The company disclosed it had raised somewhere in the neighborhood of $35 million in funding from Playground Global, Redpoint Ventures and Shasta Ventures.
Wireless router startup eero had several announcements for its supporters this morning, including an official FCC approval, and a delay in shipment of its product to early next year.
The startup didn’t want to talk exact funding details, but did put the total funding to date at more than $40 million. It raised a seed round of $5 million in February 2015.
The startup began with the notion that it could do for wireless routing what Nest did for thermostats with an affordable, wireless system that essentially re-routes Wi-Fi via a mesh network for a stronger signal throughout the home.
The $5 million in seed earlier this year was to go for building the product and getting it ready for the market. eero’s new FCC approval is an important step for the company’s ability to sell its product in the United States, and a much-needed milestone to hit in order to place eero into the market. The FCC is responsible for regulating all wireless equipment and sets the standards for how wireless devices must behave.
However, government approval is not the only thing in the way of shipping these routers. The wireless startup also said in a letter to supporters it would be delaying the launch of its product to early next year.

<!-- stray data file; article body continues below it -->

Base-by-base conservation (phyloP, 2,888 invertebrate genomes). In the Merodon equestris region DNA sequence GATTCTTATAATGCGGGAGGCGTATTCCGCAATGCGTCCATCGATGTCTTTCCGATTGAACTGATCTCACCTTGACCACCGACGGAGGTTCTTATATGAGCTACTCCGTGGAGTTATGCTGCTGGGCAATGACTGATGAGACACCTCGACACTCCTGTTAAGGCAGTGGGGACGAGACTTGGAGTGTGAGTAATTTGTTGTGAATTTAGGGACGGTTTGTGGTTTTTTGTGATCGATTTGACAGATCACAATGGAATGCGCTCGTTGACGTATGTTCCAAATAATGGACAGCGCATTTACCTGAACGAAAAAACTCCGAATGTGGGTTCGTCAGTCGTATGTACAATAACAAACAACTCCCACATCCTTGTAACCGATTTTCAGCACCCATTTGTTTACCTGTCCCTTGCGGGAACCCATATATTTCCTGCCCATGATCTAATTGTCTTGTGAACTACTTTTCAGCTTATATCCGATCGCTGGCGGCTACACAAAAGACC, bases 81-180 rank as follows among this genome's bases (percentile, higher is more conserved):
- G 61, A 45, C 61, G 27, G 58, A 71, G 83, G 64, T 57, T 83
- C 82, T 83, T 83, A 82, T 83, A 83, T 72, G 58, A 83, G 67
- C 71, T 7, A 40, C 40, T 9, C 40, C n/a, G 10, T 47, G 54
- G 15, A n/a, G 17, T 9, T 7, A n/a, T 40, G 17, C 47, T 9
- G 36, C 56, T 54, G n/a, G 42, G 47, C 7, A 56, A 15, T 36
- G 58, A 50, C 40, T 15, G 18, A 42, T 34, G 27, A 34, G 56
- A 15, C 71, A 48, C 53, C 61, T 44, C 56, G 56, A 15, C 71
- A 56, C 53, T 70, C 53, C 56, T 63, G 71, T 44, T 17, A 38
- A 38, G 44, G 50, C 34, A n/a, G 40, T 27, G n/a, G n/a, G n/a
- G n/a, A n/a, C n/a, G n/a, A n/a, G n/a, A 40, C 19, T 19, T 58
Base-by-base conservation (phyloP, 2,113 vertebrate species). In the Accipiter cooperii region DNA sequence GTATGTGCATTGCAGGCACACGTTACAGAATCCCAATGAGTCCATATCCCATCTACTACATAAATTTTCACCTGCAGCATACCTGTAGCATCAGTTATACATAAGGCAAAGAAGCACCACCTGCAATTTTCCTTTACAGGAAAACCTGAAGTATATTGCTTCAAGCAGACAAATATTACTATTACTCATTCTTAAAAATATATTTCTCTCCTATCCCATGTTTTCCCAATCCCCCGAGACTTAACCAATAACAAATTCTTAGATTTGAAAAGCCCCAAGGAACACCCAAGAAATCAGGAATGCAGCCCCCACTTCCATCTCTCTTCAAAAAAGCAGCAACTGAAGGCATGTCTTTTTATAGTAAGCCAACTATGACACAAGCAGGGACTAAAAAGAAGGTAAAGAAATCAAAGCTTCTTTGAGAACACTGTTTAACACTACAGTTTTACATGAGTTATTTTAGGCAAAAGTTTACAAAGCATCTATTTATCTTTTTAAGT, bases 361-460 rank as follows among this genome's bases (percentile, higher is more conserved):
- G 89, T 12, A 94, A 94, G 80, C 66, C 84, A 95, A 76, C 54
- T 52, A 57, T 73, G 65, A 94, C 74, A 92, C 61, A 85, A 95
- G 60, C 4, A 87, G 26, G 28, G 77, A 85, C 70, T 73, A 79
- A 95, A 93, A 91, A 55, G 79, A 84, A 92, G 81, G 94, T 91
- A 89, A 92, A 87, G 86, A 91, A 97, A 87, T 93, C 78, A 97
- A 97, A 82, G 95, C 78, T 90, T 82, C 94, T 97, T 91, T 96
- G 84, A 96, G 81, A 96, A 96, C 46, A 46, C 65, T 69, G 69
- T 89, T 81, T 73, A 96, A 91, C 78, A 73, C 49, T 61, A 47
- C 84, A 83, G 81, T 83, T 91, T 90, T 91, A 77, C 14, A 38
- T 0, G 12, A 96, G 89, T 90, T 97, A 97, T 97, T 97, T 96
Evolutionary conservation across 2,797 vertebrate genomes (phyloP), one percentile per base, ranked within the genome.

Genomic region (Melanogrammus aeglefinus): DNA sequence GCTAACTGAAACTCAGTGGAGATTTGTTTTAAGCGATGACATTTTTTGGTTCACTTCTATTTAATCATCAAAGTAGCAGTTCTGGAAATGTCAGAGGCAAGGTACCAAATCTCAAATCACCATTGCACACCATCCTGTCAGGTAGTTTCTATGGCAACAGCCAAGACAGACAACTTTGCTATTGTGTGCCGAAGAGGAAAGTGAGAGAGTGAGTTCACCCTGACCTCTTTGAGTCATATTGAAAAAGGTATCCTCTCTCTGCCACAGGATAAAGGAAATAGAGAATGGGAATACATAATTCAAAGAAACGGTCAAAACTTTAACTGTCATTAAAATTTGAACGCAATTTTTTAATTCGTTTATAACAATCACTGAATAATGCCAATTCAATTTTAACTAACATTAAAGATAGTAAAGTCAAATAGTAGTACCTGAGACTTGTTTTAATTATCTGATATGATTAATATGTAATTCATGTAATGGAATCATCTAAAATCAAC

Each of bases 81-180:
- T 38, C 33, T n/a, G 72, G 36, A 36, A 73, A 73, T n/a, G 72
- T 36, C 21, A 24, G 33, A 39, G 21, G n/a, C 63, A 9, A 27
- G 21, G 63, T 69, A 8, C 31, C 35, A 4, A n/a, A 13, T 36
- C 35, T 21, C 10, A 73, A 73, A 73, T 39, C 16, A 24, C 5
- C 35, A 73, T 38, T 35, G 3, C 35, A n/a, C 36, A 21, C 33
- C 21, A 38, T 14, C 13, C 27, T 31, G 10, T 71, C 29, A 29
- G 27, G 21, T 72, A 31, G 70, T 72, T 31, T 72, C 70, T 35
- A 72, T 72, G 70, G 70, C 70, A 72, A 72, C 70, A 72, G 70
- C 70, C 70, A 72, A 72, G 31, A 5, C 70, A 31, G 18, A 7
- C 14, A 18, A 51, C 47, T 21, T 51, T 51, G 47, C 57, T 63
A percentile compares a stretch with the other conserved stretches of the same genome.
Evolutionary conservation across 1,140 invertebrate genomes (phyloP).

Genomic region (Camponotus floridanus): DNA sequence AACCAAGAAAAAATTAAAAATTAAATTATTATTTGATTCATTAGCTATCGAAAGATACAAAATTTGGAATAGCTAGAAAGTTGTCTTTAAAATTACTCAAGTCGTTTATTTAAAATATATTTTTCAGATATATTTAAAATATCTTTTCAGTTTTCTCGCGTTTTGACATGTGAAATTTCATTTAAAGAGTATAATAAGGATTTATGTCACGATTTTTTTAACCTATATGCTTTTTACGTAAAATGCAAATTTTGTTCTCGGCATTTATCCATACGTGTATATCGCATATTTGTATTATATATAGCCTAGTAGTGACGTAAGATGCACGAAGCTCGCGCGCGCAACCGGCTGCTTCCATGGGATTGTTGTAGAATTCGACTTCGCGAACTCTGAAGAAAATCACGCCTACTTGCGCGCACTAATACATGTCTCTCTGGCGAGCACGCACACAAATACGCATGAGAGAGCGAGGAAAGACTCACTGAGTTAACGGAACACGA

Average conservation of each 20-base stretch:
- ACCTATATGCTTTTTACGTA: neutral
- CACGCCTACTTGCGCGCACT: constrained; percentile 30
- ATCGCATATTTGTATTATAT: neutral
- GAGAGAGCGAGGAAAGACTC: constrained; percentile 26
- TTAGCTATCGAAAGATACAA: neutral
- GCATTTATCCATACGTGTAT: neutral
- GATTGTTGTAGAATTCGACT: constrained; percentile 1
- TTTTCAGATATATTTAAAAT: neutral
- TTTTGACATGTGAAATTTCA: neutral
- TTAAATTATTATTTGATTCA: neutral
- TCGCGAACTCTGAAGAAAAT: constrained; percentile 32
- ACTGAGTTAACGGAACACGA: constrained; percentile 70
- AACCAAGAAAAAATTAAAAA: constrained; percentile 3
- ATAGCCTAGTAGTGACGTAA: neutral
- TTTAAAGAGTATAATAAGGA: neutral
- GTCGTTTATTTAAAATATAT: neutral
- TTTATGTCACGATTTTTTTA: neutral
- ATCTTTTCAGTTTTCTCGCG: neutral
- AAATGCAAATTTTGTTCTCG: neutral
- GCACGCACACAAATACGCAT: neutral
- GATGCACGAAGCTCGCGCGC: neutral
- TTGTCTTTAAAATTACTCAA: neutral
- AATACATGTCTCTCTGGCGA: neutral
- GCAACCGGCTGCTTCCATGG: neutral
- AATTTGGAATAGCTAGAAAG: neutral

“If we had less stringent standards, we’d be able to get the product out the door and into your homes this month. But we don’t want to deliver a beta product,” read the letter, citing the challenges of large scale manufacturing due to pre-order demand and overcoming issues with the variations in home size.
“We don’t want to make excuses,” the letter went on to say. “Setting a timeline for developing eero was more art than science. Like other hardware companies, we made our best guess, but were ultimately too aggressive. We’ve gotten used to waiting for fancy new phones and cars, but as a young company, we didn’t want to make our customers wait for eero.”
eero offered to refund orders “no questions asked” for disappointed customers.